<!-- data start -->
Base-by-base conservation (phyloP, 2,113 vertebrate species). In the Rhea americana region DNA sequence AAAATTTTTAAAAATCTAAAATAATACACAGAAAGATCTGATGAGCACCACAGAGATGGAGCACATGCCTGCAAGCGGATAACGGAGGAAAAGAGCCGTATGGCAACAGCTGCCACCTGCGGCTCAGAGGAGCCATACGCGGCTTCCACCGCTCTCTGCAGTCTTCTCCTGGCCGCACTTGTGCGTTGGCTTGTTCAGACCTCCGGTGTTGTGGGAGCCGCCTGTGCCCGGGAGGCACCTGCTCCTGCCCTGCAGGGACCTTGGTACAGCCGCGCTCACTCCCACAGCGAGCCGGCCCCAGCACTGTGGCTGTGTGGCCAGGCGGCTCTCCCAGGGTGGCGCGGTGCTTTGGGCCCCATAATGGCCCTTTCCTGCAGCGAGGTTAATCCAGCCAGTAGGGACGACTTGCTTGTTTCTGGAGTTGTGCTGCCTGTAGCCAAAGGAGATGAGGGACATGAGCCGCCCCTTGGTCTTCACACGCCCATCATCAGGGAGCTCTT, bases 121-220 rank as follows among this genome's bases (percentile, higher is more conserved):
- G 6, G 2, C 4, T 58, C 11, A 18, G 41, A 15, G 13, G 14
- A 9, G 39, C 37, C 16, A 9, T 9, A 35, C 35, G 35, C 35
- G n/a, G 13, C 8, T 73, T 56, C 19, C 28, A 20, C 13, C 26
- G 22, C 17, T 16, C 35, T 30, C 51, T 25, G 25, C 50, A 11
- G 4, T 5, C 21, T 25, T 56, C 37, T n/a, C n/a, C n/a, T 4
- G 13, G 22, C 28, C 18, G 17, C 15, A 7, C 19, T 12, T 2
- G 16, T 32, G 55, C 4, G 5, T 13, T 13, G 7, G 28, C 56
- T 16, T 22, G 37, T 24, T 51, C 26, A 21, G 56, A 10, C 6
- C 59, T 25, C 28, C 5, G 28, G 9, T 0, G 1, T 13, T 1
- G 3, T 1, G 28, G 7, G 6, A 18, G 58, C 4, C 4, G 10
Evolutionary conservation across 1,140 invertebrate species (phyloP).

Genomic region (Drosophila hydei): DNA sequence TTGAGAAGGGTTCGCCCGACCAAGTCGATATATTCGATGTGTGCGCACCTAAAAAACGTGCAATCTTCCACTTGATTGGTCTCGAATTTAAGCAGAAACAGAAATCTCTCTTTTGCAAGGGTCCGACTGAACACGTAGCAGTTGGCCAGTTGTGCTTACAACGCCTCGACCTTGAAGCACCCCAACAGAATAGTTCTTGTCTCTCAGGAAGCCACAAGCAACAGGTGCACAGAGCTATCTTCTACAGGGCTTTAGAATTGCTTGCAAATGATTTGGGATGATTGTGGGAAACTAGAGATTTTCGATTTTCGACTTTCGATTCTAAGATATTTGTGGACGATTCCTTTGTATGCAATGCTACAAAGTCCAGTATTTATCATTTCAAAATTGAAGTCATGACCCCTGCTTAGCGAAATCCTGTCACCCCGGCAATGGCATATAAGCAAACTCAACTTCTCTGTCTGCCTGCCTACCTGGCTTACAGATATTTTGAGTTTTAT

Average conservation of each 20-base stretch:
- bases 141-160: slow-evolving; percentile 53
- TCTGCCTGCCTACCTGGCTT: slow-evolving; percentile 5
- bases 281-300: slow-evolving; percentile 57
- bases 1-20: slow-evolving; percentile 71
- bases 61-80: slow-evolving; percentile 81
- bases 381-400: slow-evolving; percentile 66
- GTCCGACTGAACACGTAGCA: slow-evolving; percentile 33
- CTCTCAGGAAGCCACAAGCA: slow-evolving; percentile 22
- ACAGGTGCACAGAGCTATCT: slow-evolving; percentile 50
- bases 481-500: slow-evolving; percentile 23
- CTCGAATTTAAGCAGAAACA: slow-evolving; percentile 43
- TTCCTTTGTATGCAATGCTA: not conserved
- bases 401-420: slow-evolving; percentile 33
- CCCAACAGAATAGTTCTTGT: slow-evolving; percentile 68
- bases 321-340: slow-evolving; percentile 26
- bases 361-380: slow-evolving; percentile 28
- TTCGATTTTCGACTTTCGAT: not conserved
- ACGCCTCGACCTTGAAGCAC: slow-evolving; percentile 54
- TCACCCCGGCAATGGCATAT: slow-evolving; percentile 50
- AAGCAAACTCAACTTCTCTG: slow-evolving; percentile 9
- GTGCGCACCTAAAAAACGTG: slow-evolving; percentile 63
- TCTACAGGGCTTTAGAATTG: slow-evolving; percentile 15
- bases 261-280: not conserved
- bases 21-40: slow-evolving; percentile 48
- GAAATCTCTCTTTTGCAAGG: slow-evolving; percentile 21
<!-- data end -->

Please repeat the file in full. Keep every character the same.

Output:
Base-by-base conservation (phyloP, 2,113 vertebrate species). In the Rhea americana region DNA sequence AAAATTTTTAAAAATCTAAAATAATACACAGAAAGATCTGATGAGCACCACAGAGATGGAGCACATGCCTGCAAGCGGATAACGGAGGAAAAGAGCCGTATGGCAACAGCTGCCACCTGCGGCTCAGAGGAGCCATACGCGGCTTCCACCGCTCTCTGCAGTCTTCTCCTGGCCGCACTTGTGCGTTGGCTTGTTCAGACCTCCGGTGTTGTGGGAGCCGCCTGTGCCCGGGAGGCACCTGCTCCTGCCCTGCAGGGACCTTGGTACAGCCGCGCTCACTCCCACAGCGAGCCGGCCCCAGCACTGTGGCTGTGTGGCCAGGCGGCTCTCCCAGGGTGGCGCGGTGCTTTGGGCCCCATAATGGCCCTTTCCTGCAGCGAGGTTAATCCAGCCAGTAGGGACGACTTGCTTGTTTCTGGAGTTGTGCTGCCTGTAGCCAAAGGAGATGAGGGACATGAGCCGCCCCTTGGTCTTCACACGCCCATCATCAGGGAGCTCTT, bases 121-220 rank as follows among this genome's bases (percentile, higher is more conserved):
- G 6, G 2, C 4, T 58, C 11, A 18, G 41, A 15, G 13, G 14
- A 9, G 39, C 37, C 16, A 9, T 9, A 35, C 35, G 35, C 35
- G n/a, G 13, C 8, T 73, T 56, C 19, C 28, A 20, C 13, C 26
- G 22, C 17, T 16, C 35, T 30, C 51, T 25, G 25, C 50, A 11
- G 4, T 5, C 21, T 25, T 56, C 37, T n/a, C n/a, C n/a, T 4
- G 13, G 22, C 28, C 18, G 17, C 15, A 7, C 19, T 12, T 2
- G 16, T 32, G 55, C 4, G 5, T 13, T 13, G 7, G 28, C 56
- T 16, T 22, G 37, T 24, T 51, C 26, A 21, G 56, A 10, C 6
- C 59, T 25, C 28, C 5, G 28, G 9, T 0, G 1, T 13, T 1
- G 3, T 1, G 28, G 7, G 6, A 18, G 58, C 4, C 4, G 10
Evolutionary conservation across 1,140 invertebrate species (phyloP).

Genomic region (Drosophila hydei): DNA sequence TTGAGAAGGGTTCGCCCGACCAAGTCGATATATTCGATGTGTGCGCACCTAAAAAACGTGCAATCTTCCACTTGATTGGTCTCGAATTTAAGCAGAAACAGAAATCTCTCTTTTGCAAGGGTCCGACTGAACACGTAGCAGTTGGCCAGTTGTGCTTACAACGCCTCGACCTTGAAGCACCCCAACAGAATAGTTCTTGTCTCTCAGGAAGCCACAAGCAACAGGTGCACAGAGCTATCTTCTACAGGGCTTTAGAATTGCTTGCAAATGATTTGGGATGATTGTGGGAAACTAGAGATTTTCGATTTTCGACTTTCGATTCTAAGATATTTGTGGACGATTCCTTTGTATGCAATGCTACAAAGTCCAGTATTTATCATTTCAAAATTGAAGTCATGACCCCTGCTTAGCGAAATCCTGTCACCCCGGCAATGGCATATAAGCAAACTCAACTTCTCTGTCTGCCTGCCTACCTGGCTTACAGATATTTTGAGTTTTAT

Average conservation of each 20-base stretch:
- bases 141-160: slow-evolving; percentile 53
- TCTGCCTGCCTACCTGGCTT: slow-evolving; percentile 5
- bases 281-300: slow-evolving; percentile 57
- bases 1-20: slow-evolving; percentile 71
- bases 61-80: slow-evolving; percentile 81
- bases 381-400: slow-evolving; percentile 66
- GTCCGACTGAACACGTAGCA: slow-evolving; percentile 33
- CTCTCAGGAAGCCACAAGCA: slow-evolving; percentile 22
- ACAGGTGCACAGAGCTATCT: slow-evolving; percentile 50
- bases 481-500: slow-evolving; percentile 23
- CTCGAATTTAAGCAGAAACA: slow-evolving; percentile 43
- TTCCTTTGTATGCAATGCTA: not conserved
- bases 401-420: slow-evolving; percentile 33
- CCCAACAGAATAGTTCTTGT: slow-evolving; percentile 68
- bases 321-340: slow-evolving; percentile 26
- bases 361-380: slow-evolving; percentile 28
- TTCGATTTTCGACTTTCGAT: not conserved
- ACGCCTCGACCTTGAAGCAC: slow-evolving; percentile 54
- TCACCCCGGCAATGGCATAT: slow-evolving; percentile 50
- AAGCAAACTCAACTTCTCTG: slow-evolving; percentile 9
- GTGCGCACCTAAAAAACGTG: slow-evolving; percentile 63
- TCTACAGGGCTTTAGAATTG: slow-evolving; percentile 15
- bases 261-280: not conserved
- bases 21-40: slow-evolving; percentile 48
- GAAATCTCTCTTTTGCAAGG: slow-evolving; percentile 21